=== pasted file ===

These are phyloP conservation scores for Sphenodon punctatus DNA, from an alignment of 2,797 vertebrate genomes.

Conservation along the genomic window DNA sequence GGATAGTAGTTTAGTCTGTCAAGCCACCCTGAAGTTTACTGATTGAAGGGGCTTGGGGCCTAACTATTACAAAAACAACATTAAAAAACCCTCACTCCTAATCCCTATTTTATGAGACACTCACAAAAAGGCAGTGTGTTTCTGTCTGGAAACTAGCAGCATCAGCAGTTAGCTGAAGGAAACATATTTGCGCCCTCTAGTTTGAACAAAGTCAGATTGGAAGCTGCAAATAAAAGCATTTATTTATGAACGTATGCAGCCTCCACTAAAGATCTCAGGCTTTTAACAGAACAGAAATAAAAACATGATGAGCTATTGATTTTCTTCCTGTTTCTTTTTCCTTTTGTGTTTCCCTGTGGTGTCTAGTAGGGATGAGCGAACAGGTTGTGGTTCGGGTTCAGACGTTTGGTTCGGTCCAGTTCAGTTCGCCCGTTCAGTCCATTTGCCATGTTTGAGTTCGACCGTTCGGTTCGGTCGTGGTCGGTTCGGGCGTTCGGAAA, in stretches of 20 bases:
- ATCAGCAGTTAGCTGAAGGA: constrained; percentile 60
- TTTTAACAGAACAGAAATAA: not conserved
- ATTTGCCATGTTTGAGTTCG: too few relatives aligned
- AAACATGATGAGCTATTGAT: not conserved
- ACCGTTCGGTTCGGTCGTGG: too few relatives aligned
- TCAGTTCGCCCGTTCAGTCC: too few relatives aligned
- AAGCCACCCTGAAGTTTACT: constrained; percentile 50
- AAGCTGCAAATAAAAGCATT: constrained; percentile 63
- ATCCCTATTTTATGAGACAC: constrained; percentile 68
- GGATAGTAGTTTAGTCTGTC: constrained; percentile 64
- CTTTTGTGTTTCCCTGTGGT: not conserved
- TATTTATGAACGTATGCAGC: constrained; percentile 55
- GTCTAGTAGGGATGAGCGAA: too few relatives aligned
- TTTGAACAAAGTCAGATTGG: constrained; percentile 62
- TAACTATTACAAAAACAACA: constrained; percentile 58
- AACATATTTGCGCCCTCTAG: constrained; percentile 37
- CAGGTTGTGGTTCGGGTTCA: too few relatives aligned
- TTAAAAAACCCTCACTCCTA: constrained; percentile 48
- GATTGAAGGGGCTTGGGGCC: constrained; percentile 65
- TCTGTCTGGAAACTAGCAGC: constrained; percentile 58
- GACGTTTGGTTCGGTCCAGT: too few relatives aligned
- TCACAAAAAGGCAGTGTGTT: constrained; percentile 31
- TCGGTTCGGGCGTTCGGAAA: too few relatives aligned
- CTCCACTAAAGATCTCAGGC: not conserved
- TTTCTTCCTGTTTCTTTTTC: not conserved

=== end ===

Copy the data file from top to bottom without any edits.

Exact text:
These are phyloP conservation scores for Sphenodon punctatus DNA, from an alignment of 2,797 vertebrate genomes.

Conservation along the genomic window DNA sequence GGATAGTAGTTTAGTCTGTCAAGCCACCCTGAAGTTTACTGATTGAAGGGGCTTGGGGCCTAACTATTACAAAAACAACATTAAAAAACCCTCACTCCTAATCCCTATTTTATGAGACACTCACAAAAAGGCAGTGTGTTTCTGTCTGGAAACTAGCAGCATCAGCAGTTAGCTGAAGGAAACATATTTGCGCCCTCTAGTTTGAACAAAGTCAGATTGGAAGCTGCAAATAAAAGCATTTATTTATGAACGTATGCAGCCTCCACTAAAGATCTCAGGCTTTTAACAGAACAGAAATAAAAACATGATGAGCTATTGATTTTCTTCCTGTTTCTTTTTCCTTTTGTGTTTCCCTGTGGTGTCTAGTAGGGATGAGCGAACAGGTTGTGGTTCGGGTTCAGACGTTTGGTTCGGTCCAGTTCAGTTCGCCCGTTCAGTCCATTTGCCATGTTTGAGTTCGACCGTTCGGTTCGGTCGTGGTCGGTTCGGGCGTTCGGAAA, in stretches of 20 bases:
- ATCAGCAGTTAGCTGAAGGA: constrained; percentile 60
- TTTTAACAGAACAGAAATAA: not conserved
- ATTTGCCATGTTTGAGTTCG: too few relatives aligned
- AAACATGATGAGCTATTGAT: not conserved
- ACCGTTCGGTTCGGTCGTGG: too few relatives aligned
- TCAGTTCGCCCGTTCAGTCC: too few relatives aligned
- AAGCCACCCTGAAGTTTACT: constrained; percentile 50
- AAGCTGCAAATAAAAGCATT: constrained; percentile 63
- ATCCCTATTTTATGAGACAC: constrained; percentile 68
- GGATAGTAGTTTAGTCTGTC: constrained; percentile 64
- CTTTTGTGTTTCCCTGTGGT: not conserved
- TATTTATGAACGTATGCAGC: constrained; percentile 55
- GTCTAGTAGGGATGAGCGAA: too few relatives aligned
- TTTGAACAAAGTCAGATTGG: constrained; percentile 62
- TAACTATTACAAAAACAACA: constrained; percentile 58
- AACATATTTGCGCCCTCTAG: constrained; percentile 37
- CAGGTTGTGGTTCGGGTTCA: too few relatives aligned
- TTAAAAAACCCTCACTCCTA: constrained; percentile 48
- GATTGAAGGGGCTTGGGGCC: constrained; percentile 65
- TCTGTCTGGAAACTAGCAGC: constrained; percentile 58
- GACGTTTGGTTCGGTCCAGT: too few relatives aligned
- TCACAAAAAGGCAGTGTGTT: constrained; percentile 31
- TCGGTTCGGGCGTTCGGAAA: too few relatives aligned
- CTCCACTAAAGATCTCAGGC: not conserved
- TTTCTTCCTGTTTCTTTTTC: not conserved